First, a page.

Larry Johnson | #4 | PF | UNLV Running Rebels
“Larry put a good team over the top,” says former Runnin’ Rebels coach Jerry Tarkanian. “You knew he was going to be special the first time you ever saw him play. He had that body and great hands to go with tremendous basketball intelligence, but the biggest thing about him was his attitude. He is probably the best person I’ve ever coached or been around.

“All he cared about was the team,” the Shark continues. “I can honestly say there was never a time when Larry knew how many points he had after a game, and that rubs off. He did more to unify a team than anyone I’ve ever coached. He must have led the country in hugs during his two years here.”

As a senior the following year, LJ was National Player of the Year after averaging 23 and 11 (his second straight 20-and-10 season) and leading the Rebels back to the Final Four. But his image was anything but that of the good-natured huggy bear his coach recalls. Tark was the Blackbeard of the NCAA, and the team that brought him his first and only title was considered the personification of that. Their two Final Four meetings with Duke were seen as clashes of good and evil, with your own perspective determining which team filled which role.

#1 Pick of 1991 NBA Draft
His college days over, the Hornets grabbed LJ first in the ’91 Draft. He held out through training camp before signing a six-year, $19.9 million deal. Recalls agent George Bass, “We flew into Charlotte, had a police escort to the Coliseum to sign the contract, then Larry got on another plane to Boston, laced them up and played against the Celtics in the season opener.”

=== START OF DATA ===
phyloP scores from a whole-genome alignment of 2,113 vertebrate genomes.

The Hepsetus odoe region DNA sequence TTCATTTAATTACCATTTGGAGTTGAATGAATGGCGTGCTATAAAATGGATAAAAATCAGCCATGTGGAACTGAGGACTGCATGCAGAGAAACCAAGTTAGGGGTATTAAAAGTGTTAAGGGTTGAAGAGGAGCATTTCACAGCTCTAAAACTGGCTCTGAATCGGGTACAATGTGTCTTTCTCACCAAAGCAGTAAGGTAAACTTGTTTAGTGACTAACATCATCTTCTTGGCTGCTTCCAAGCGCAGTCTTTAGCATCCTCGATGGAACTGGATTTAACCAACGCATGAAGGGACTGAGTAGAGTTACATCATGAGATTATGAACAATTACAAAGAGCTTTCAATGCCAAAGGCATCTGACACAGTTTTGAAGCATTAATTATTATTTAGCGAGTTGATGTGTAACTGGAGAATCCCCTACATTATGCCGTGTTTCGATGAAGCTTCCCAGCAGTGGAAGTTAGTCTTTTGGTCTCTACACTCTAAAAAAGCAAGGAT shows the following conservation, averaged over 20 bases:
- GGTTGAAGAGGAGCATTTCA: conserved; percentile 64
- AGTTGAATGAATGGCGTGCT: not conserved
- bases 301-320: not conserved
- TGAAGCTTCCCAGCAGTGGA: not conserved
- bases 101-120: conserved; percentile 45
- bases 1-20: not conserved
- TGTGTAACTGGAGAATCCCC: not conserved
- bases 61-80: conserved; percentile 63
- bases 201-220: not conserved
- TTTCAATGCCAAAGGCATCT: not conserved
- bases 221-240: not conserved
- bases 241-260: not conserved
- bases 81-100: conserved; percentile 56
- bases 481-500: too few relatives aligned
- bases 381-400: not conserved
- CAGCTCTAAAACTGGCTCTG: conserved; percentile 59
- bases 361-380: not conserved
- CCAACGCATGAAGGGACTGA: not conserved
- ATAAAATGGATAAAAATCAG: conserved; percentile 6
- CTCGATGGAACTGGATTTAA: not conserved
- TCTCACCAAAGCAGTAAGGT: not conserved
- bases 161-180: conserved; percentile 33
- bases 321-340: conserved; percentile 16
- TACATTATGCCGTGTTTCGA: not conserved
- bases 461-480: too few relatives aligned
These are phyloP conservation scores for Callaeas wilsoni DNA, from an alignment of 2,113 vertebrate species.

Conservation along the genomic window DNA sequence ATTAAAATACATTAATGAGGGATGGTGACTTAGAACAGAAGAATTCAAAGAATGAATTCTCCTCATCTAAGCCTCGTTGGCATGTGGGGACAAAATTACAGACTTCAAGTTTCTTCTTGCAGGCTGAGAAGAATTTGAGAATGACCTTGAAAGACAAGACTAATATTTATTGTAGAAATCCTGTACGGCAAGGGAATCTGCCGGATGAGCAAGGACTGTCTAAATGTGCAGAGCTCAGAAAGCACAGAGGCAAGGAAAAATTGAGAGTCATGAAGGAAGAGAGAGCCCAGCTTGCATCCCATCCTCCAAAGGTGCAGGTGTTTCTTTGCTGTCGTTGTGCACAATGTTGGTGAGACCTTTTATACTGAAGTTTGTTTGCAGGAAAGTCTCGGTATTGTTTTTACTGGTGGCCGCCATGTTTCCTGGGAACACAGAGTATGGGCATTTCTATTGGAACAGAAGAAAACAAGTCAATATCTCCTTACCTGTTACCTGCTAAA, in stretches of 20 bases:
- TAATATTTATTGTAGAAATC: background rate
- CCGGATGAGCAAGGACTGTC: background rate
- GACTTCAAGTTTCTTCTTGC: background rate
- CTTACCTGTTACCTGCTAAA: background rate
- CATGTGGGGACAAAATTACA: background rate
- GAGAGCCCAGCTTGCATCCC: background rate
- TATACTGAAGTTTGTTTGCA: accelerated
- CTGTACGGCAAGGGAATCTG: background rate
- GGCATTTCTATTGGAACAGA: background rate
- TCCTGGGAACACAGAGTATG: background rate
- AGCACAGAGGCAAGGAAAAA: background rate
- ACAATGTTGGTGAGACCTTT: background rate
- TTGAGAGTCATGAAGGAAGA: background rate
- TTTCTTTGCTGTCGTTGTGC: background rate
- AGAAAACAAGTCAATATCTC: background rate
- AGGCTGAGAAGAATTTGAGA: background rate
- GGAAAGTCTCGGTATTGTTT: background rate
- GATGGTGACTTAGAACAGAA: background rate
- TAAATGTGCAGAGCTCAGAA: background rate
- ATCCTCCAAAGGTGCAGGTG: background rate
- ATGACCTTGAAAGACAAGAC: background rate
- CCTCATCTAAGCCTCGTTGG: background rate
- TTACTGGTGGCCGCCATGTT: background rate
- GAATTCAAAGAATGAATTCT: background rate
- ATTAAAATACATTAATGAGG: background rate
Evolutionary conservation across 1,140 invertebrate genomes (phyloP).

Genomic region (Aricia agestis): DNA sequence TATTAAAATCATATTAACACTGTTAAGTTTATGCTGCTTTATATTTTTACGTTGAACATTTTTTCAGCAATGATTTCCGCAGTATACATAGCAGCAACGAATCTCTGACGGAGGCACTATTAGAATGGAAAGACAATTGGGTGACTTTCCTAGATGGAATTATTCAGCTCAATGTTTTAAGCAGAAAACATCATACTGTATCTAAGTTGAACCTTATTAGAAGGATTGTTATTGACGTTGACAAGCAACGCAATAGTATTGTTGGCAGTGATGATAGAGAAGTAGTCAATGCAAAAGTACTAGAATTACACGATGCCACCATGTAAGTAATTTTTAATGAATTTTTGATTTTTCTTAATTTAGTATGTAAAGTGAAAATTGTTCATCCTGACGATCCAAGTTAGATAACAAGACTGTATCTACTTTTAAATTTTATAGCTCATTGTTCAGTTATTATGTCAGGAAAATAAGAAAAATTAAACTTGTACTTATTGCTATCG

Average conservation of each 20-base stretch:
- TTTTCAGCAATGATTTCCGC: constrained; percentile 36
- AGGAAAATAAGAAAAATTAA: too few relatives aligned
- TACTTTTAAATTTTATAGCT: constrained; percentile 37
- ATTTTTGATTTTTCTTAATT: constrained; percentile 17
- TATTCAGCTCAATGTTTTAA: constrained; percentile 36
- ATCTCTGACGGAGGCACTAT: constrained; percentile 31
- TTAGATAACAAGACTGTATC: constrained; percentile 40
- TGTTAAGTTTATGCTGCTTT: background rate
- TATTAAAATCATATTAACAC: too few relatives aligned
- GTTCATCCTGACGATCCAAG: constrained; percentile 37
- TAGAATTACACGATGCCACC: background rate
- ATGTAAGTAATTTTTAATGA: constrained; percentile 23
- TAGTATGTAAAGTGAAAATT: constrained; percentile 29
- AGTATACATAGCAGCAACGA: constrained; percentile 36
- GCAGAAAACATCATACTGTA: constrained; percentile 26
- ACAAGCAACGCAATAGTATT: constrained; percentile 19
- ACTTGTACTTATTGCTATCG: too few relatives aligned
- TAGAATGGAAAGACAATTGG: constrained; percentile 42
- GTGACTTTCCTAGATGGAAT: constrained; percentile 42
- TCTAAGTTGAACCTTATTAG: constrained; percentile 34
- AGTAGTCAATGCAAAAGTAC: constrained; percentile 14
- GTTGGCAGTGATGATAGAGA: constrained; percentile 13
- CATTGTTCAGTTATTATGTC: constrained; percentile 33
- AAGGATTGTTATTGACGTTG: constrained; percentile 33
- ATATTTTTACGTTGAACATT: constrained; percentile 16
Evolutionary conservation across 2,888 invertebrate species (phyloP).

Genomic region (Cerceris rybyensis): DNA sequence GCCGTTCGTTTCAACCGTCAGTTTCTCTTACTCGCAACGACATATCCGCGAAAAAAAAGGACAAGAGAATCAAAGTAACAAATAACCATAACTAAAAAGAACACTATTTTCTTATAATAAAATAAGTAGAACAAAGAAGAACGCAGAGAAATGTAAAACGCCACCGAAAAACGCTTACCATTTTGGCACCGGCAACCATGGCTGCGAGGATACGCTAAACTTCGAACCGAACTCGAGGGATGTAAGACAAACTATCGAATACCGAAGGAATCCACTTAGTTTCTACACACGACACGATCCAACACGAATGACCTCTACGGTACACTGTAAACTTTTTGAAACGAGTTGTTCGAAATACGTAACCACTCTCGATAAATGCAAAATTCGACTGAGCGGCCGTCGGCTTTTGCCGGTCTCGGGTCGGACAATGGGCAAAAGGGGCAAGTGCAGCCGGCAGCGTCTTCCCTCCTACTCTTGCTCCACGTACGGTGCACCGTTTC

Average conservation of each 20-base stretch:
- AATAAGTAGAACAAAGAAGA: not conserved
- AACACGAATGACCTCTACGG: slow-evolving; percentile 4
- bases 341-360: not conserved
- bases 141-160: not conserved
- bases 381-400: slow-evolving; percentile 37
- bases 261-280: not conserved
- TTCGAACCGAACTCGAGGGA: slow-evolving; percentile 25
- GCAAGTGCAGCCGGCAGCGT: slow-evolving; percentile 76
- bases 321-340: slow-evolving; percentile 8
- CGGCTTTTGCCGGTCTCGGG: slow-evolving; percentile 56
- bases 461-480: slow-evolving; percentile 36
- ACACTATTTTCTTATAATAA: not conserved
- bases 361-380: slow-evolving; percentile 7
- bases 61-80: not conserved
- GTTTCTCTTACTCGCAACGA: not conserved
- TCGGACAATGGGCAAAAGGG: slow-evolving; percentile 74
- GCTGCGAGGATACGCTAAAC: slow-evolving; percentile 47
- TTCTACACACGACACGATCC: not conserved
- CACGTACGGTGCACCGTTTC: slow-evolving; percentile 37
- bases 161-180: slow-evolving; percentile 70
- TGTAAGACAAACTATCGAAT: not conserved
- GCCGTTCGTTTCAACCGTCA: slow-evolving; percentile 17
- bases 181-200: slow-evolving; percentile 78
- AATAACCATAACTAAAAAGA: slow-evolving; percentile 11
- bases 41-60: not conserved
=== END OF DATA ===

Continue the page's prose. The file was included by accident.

And LJ, who scored 14 points in his first game, did more than make a token appearance, as teammate Kendall Gill recalls. “Larry Bird was guarding him down low, and LJ turned with his elbows high and popped Larry in the chin. That was it for him trying to cover LJ. You’re talking about a guy in his first game and a certified legend.”

The play was a clear statement that Johnson was an elite player upon arrival. He finished his rookie season with averages of 19.2 ppg and 11 rpg and the Rookie of the Year Award in his pocket. “He was unstoppable in the post,” says Gill. “He was so strong and had so many moves that no one could do anything with him down there. 
Anybody who wants to learn post fundamentals should study Larry’s moves, which enabled him, at 6-7, to score over 6-11 guys every night. His combination of fundamentals, strength, heart and will were unreal. He had a graceful game that was just beautiful to watch and amazing to see up close day in and day out.”